So we were at my parents' house last night where they have a stone patio with two steps down, also made of stone. The Smiler was having a wonderful time climbing up and down the steps as well as dancing and walking in circles up on the patio because Oma had music on. My dad was getting really uptight about him being up there, though. He would jump up any time The Smiler would get within even a few feet of the steps and at one point even hollered, "No no no no NO NO NO!!!!!" at him as he danced near the steps.
This kind of crazy reaction reminded me all too much of when I was a child. My dad would push me to try new things (that I wasn't interested in doing like driving the boat or snowmobile or sports or helping in the garage, for example) and when I'd finally agree hesitantly, he wouldn't give me enough information or instruction to be successful and then he'd react really dramatically when I wouldn't do it right. I was very sensitive and his reactions always made me feel embarrassed, frightened and/or admonished which would make me freeze up and not want to try it any more. As an adult, I still have trouble trying new things for fear I won't get it right and someone will make fun of me or I'll break something or I'll do something embarrassing. (In my dad's defence, he's got a loud voice and he was never taught to think of others' feelings by his own parents).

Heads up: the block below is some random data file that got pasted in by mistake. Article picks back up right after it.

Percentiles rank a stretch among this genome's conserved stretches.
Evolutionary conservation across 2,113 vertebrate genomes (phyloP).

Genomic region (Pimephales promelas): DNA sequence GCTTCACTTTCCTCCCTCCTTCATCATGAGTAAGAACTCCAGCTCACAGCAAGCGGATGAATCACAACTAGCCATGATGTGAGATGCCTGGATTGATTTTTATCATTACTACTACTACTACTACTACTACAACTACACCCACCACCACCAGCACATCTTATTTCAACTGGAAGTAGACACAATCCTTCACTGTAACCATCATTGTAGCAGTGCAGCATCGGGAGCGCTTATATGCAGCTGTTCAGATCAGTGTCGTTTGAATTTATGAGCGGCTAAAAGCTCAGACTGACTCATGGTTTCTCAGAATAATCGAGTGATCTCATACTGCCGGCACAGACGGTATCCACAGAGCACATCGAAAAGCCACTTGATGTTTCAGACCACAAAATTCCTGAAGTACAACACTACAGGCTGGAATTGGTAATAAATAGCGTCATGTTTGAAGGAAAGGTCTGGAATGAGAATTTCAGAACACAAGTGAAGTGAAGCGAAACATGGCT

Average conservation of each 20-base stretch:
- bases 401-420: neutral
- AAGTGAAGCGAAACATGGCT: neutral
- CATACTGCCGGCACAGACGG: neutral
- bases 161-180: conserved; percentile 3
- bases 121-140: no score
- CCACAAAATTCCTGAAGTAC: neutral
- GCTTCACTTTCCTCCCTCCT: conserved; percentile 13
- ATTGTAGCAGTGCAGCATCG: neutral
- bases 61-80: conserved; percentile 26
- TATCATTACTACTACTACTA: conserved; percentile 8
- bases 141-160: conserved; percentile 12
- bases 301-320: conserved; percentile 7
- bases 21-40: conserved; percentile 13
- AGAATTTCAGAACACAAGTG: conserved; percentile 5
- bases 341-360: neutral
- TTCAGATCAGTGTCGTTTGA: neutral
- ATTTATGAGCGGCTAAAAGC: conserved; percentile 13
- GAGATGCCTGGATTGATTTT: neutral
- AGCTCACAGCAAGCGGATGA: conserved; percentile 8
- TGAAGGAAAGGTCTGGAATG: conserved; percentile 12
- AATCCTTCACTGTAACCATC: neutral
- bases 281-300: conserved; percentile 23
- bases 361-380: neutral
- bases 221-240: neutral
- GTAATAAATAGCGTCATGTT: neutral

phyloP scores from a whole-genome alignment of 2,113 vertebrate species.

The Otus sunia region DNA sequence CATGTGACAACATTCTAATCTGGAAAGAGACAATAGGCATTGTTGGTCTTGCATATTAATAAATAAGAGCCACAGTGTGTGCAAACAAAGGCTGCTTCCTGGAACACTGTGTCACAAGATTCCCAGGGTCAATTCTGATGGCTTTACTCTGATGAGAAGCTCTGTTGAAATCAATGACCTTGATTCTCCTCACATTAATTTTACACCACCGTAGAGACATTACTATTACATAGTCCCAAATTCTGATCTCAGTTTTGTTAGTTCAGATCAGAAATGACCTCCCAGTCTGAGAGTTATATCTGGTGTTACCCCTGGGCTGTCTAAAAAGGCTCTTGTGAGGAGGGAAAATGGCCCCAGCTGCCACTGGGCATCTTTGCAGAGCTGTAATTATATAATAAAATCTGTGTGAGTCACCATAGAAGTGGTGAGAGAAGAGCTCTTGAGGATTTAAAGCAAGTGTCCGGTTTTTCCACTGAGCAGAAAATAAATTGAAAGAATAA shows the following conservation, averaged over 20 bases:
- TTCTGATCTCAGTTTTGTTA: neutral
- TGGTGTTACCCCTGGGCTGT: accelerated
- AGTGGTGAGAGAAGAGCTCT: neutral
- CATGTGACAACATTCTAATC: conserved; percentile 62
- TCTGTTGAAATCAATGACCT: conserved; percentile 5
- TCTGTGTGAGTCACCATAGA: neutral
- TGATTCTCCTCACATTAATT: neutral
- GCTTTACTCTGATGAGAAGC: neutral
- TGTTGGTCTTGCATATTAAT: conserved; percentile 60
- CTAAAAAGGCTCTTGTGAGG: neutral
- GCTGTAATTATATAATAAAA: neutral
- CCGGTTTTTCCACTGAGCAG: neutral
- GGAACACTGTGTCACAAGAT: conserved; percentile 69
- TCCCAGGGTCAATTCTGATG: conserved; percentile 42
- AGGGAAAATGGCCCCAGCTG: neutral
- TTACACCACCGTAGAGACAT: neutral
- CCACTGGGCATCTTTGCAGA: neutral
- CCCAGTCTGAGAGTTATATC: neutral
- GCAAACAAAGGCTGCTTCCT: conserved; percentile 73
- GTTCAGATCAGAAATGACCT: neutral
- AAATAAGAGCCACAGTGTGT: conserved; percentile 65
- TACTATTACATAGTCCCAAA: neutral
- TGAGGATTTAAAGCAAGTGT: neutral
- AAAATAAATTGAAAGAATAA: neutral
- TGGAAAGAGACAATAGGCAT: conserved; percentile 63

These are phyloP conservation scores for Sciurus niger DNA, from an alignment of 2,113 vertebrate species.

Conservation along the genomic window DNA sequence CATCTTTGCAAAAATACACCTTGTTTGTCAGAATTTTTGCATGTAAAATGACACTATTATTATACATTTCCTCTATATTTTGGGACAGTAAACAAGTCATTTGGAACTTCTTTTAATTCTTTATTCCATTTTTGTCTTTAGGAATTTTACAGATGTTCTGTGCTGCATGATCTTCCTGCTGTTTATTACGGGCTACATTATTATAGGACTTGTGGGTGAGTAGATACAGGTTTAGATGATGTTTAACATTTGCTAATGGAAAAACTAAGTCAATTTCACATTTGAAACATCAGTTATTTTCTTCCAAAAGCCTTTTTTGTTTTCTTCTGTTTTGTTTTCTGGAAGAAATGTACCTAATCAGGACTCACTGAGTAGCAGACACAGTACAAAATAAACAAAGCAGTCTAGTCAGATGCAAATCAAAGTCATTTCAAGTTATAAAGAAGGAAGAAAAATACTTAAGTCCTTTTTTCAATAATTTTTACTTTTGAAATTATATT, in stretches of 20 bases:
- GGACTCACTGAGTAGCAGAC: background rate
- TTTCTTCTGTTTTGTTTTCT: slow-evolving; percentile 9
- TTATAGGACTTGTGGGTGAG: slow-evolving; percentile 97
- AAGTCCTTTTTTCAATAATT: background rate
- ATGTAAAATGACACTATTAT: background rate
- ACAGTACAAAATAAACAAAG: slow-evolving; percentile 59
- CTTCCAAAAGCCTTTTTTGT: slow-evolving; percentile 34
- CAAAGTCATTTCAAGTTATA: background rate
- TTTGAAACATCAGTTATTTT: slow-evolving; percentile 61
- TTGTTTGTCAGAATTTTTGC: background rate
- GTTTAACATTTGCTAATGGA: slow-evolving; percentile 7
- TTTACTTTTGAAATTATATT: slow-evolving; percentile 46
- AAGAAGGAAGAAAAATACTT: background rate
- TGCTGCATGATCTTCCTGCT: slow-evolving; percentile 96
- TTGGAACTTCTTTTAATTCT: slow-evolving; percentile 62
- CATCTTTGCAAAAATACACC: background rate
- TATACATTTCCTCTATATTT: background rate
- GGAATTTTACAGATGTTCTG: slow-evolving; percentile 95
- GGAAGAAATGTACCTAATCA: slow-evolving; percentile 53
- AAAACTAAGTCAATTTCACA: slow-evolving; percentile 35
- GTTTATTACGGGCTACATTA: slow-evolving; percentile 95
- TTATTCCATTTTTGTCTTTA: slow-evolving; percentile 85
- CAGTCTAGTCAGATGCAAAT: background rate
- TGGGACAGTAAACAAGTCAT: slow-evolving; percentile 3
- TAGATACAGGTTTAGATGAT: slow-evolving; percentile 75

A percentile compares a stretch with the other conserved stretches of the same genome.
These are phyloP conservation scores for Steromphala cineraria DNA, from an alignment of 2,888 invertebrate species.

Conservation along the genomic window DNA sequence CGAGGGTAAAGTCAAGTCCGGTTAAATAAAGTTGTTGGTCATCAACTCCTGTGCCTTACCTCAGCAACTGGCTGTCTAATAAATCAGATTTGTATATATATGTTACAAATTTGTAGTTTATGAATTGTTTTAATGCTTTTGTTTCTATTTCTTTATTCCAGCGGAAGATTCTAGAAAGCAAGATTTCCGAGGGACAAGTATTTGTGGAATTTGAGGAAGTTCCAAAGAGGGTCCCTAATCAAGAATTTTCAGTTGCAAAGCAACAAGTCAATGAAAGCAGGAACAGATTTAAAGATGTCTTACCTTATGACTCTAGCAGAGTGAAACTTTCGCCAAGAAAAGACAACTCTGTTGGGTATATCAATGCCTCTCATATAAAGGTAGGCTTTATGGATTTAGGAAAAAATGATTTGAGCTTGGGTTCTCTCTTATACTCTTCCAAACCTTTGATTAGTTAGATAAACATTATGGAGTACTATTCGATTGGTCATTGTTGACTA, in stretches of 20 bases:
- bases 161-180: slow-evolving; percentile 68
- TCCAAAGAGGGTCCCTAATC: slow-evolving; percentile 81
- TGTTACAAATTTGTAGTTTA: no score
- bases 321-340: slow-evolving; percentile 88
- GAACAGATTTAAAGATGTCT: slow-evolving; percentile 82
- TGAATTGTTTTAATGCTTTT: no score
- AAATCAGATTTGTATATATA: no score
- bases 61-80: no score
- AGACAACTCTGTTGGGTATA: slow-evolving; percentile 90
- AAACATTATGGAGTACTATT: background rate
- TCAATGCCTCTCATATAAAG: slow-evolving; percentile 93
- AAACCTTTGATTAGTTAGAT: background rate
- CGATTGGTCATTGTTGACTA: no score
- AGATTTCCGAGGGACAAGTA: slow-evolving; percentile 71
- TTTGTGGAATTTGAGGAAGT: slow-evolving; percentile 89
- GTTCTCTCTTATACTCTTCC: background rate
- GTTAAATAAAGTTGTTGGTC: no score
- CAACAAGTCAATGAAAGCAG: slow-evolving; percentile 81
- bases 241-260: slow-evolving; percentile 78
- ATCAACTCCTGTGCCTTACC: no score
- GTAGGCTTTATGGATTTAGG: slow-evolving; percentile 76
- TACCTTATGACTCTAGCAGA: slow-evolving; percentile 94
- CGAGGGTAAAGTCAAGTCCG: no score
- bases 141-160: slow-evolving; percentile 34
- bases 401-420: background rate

|The Smiler has been climbing up this slide since before he could walk!|
A little while later, I glanced over to see The Smiler climbing up the steps. As I watched, he got up on the top step but his feet were juuuuuust on the edge of the step and I could see he might lose his balance if he tried stand all the way up from having his hands down. As I walked over saying, "Your toes are too close to the edge, honey." the toes of his one foot slipped out from under him and he tripped back down to the first step, tipping over to one side a bit. It wasn't a bad fall at all and he wasn't even crying, though he did make a little whine at the initial realisation that his plan wasn't working out. I helped him up and said, "Uh-oh! See, we need to have our feet completely on the step before we stand up." As I helped show him, my dad turned around and snarked, "I told you that was going to happen."
I say look out for your children's long term health, keep them safe while they try new things and let them explore and climb to their hearts' content!